If you receive a call or text from someone claiming to be from GenFed requesting personal information, do not respond or provide information.  GenFed will never call or text members to ask for personal information.  Always call your local branch to verify.  More Info.

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Who We Are

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Who We Are

GenFed Financial Credit Union is a not-for-profit financial institution that serves areas of Ohio, Illinois, and Indiana. We are owned by our account holders (also called members) and we exist for their benefit. Credit unions don’t have stockholders like banks and are able to return any profits to the members in the form of better rates, lower fees and increased services.

Our mission, ‘Better than a bank; so amazing you tell your friends’ is something we strive for every day we open the doors. With GenFed, you can count on getting the best products, services, rates and service. Plus, we offer convenient access to your money and account information!

We’ve had our members’ best interests at heart for more than 75 years.

Our History

GenFed first opened for business in 1938 as the credit union for General Tire & Rubber Company in Akron, Ohio. Two men were instrumental in this stage of our history. Homer Carroll, a General Tire employee, studied credit unions and gathered information and people to start the credit union. Bill Prather, another employee, helped members learn to save by walking through the Akron General Tire factory collecting nickels, dimes and quarters to be deposited to member share accounts.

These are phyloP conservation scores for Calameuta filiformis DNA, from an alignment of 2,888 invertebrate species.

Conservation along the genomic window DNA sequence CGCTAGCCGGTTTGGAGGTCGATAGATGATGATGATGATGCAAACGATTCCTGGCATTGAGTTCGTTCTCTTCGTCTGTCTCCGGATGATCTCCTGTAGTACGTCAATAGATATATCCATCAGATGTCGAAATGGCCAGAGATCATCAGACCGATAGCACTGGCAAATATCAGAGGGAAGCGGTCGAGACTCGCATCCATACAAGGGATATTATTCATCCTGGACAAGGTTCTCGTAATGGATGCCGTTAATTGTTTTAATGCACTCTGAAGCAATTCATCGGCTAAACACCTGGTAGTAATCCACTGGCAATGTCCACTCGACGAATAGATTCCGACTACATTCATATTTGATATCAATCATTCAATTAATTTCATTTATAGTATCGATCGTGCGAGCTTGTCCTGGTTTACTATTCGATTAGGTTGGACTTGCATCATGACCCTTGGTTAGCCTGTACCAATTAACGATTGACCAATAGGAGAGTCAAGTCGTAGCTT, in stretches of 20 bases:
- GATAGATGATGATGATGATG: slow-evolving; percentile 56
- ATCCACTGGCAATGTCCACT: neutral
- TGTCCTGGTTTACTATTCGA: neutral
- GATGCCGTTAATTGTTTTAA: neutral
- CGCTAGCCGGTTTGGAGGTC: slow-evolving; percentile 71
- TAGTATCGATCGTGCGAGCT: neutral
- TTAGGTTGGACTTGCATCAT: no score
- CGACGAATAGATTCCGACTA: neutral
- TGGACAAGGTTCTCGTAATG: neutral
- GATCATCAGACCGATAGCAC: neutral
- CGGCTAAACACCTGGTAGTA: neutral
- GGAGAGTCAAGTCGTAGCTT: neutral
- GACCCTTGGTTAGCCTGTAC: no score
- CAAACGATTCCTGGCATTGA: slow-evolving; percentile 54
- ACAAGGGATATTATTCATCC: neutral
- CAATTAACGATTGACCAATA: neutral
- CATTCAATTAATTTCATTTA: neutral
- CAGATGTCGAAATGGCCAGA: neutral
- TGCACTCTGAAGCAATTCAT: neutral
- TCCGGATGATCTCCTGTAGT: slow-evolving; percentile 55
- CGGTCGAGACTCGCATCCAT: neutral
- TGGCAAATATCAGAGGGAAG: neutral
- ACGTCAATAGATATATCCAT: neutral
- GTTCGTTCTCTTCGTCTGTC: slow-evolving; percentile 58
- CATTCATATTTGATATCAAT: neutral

Over the years, the credit union slowly added eleven branches, including locations where General Tire had plants.

In 1982, GenFed merged with Mt. Vernon General Tire Employees Credit Union. The Mt. Vernon General Tire Employees Credit Union was chartered in 1974 and started in a supply closet at the General Tire factory, offering $500 signature loans and basic savings. By the time it merged with GenFed, Mt. Vernon General Tire Employees Credit Union had an asset size of $250,000. Following the merger, the combined staff continued to take a personal interest in providing outstanding service.

Over the years, GenFed has grown and expanded. We are proud to be a strong, stable financial partner for our members. We have a committed, capable team that works together to ensure continued growth and success for the good of our members.

Board of Directors

As an account holder at GenFed, you’re a member and part owner of the credit union! Every member has a vote in electing our volunteer Board of Directors. These elected volunteers determine GenFed’s direction and make important decisions about GenFed’s future.

GenFed’s Board of Directors is composed of 7 individuals with many years of combined service. These dedicated individuals also serve on committees, including:

  • Pension/Trustees
  • Executive Committee
  • Nominating/Program Committee
  • ALCO (Asset/Liability Committee)
  • Supervisory Committee

Thank you, dedicated GenFed volunteer Board of Directors!

Credit Union Difference

A credit union is similar to a bank in the sense that it provides the same types of services: checking accounts, savings accounts, loans, and other financial services. The difference between the two is that banks exist for the benefit of their shareholders, while credit unions exist for the benefit of their account holders or members.

Credit unions follow a philosophy of people helping people. The first credit union in the United States was started by a group of people who worked together and were tired of being gouged by high bank fees, high loan rates, and low interest rates on savings. They decided they would pool their savings and lend it to fellow employees who needed to borrow money. They promised to charge reasonable rates for loans and invest their money in places where they could earn higher returns than they could with their individual savings accounts.

Today, there are credit unions all across the United States. Each credit union serves a group of people who share some type of common bond. Some credit unions are chartered to serve communities, while others are chartered to serve select employee groups.